From the Pastor's Desk And Be Thankful

And Be Thankful

Welcome to November. Leaves are falling, clocks are falling back an hour (this Saturday/Sunday!), and Thanksgiving is coming. I want use this month’s Central Thoughts to focus on something that is supposed to be a ‘central’ component to our faith: gratitude. 

One of my favorite moments in scripture comes in Colossians 3:15. It’s a longer verse, but it ends with just a short sentence fragment:

And be thankful.

Paul has just detailed the new life we have in Christ, how we have been ‘raised’ with him and our lives are actually secured with him, and how we are to, above all, ‘clothe yourselves in love’.  Here’s how he continues…

15 Let the peace of Christ rule in your hearts, since as members of one body you were called to peace. And be thankful. 16 Let the message of Christ dwell among you richly as you teach and admonish one another with all wisdom through psalms, hymns, and songs from the Spirit, singing to God with gratitude in your hearts. 17 And whatever you do, whether in word or deed, do it all in the name of the Lord Jesus, giving thanks to God the Father through him.

And be thankful.

There it is, sticking out in the middle of that paragraph. It’s ‘short-and-to-the-point-ness’ stands out. I think of “And be thankful” as the baseline of who we are as Jesus followers…as people for whom our eyes have been opened to the grace of God in which we stand. 

It’s our bottom line. It’s our default mode. It’s our ground. At least it should be. 

But why isn’t it always? In part, as Paul says, it’s because we let other things ‘rule’ in our hearts besides the ‘peace of Christ’. We allow the worries of tomorrow to rule in our hearts. We allow the guilt of the past to rule there too. We allow resentment to rule there, as well as jealousy, fear, greed, anger, rage, malice, and on and on and on.

Why doesn’t the peace of Christ rule in your heart always? Take some time to think about it.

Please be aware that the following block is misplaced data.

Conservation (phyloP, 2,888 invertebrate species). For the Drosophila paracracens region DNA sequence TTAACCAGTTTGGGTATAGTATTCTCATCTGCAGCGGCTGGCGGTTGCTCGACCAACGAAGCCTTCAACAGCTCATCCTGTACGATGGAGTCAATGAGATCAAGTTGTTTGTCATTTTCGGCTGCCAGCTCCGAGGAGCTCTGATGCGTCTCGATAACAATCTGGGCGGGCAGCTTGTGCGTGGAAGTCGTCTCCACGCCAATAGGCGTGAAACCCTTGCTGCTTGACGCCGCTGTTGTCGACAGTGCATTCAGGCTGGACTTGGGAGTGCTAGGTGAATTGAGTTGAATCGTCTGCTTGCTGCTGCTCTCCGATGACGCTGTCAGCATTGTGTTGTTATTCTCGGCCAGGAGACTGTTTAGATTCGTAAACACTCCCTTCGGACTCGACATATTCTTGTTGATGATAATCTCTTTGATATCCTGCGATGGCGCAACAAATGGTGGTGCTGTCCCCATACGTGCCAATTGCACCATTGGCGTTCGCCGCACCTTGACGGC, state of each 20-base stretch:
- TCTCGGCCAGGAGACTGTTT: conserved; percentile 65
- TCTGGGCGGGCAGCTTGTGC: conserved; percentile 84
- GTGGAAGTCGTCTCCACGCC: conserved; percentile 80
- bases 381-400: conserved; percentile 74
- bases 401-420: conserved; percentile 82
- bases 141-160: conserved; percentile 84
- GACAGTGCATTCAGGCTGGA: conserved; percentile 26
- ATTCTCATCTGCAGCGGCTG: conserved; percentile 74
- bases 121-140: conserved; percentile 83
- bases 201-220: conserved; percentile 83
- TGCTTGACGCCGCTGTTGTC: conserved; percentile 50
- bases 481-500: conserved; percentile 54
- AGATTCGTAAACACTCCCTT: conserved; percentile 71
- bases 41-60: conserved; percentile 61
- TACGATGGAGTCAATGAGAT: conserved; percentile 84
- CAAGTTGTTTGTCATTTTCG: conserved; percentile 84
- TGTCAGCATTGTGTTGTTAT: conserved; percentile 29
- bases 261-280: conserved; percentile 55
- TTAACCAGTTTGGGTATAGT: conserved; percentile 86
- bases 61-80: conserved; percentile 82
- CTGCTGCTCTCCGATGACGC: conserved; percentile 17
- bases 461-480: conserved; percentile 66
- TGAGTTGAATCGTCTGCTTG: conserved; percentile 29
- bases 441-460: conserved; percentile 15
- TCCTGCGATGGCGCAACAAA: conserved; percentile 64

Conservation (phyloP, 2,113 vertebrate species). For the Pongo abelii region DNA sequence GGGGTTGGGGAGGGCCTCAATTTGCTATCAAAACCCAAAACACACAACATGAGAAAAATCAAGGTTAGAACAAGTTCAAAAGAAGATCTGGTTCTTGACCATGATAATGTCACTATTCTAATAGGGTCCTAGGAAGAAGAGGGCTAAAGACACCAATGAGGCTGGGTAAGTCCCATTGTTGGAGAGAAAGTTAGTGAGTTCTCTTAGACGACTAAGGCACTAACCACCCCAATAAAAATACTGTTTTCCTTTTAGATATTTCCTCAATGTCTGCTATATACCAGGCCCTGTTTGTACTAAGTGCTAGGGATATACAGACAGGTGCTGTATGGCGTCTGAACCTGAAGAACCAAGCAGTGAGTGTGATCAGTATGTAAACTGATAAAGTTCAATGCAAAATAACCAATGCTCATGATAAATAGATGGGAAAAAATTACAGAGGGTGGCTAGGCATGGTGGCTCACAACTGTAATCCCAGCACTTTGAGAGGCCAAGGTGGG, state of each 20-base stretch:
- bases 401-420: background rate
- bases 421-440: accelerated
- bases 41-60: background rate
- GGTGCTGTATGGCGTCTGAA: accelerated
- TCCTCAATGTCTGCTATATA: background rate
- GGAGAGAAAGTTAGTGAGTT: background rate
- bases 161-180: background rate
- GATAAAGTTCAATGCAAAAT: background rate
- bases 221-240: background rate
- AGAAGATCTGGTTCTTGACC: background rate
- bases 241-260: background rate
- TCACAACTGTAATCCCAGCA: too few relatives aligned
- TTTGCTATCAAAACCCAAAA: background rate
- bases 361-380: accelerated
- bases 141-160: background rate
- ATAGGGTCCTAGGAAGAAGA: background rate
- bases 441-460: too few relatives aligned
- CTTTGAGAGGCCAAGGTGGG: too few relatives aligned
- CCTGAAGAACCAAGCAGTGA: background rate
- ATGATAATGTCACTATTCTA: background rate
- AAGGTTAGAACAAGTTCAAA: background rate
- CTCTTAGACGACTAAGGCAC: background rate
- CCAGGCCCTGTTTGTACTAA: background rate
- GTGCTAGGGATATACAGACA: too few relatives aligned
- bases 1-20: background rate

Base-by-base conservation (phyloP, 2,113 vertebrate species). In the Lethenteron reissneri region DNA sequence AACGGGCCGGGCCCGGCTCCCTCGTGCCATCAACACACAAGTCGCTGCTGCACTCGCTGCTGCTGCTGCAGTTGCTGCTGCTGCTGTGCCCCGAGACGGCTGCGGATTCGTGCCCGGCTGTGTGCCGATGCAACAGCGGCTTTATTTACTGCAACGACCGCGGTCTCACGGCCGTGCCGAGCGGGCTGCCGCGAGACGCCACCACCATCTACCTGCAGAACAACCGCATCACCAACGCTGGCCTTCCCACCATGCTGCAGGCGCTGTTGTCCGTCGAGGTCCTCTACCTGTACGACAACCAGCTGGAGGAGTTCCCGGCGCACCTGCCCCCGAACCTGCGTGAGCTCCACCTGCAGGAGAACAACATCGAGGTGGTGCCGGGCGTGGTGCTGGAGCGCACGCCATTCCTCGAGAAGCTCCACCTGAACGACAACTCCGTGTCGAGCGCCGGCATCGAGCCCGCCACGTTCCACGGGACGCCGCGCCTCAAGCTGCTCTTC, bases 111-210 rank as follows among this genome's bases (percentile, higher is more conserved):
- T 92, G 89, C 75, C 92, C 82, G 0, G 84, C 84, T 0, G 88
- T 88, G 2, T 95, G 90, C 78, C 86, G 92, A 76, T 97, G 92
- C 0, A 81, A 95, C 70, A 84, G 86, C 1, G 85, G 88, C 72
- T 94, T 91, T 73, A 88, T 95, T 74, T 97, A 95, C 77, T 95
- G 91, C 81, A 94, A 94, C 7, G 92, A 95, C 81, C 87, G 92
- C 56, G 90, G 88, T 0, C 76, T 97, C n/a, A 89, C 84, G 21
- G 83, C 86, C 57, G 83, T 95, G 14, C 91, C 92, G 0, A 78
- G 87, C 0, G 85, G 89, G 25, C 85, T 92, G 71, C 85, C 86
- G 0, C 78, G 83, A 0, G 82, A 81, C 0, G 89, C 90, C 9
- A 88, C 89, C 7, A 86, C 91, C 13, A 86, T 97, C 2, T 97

What does rule in your heart?  

When the peace of Christ rules in us, it produces gratitude. We can ‘be thankful’ because we have his peace in us.  

And so when the peace of Christ doesn’t rule in our hearts, we need to learn to find it again to fill us up.  So where do we go for that?

Once again, Paul tells us: let the ‘message’ or the ‘word’ of Christ dwell in you richly. 

What’s that? It’s the Gospel: the good news that in Christ, God is King. That Jesus, crucified and raised from the dead, is now alive and in charge of the world. That in and through Jesus, God has rescued us from the power of Death. That through Christ, God was pleased to reconcile to himself all things, whether things on earth or things in heaven, by making peace through his blood, shed on the cross (Colossians 2:19-20).

Let that word dwell in you richly. 

As we sing together, as we sing on our own, as we sing in our hearts – we get to be reminded of this good news of Christ, which when it’s in us, it brings his peace to rule.  And then, as you go, whatever you do – with your words or with your actions – do it all in his name, giving him thanks with your entire life.  Or as Paul put it:

And be thankful. 

So as we kick off this month of Thanksgiving, reflect on what you have to be thankful for – and thank God for it. Take intentional time today, this week, this month to thank God. Take Paul’s advice from Colossians 4:2:

Devote yourselves to prayer, keeping alert in it with thanksgiving.

So this month, ‘keep alert’ in prayer with thanksgiving. Be generous with being thankful. Be quick to be thankful. Be ready to be thankful.  And above all, be thankful. 

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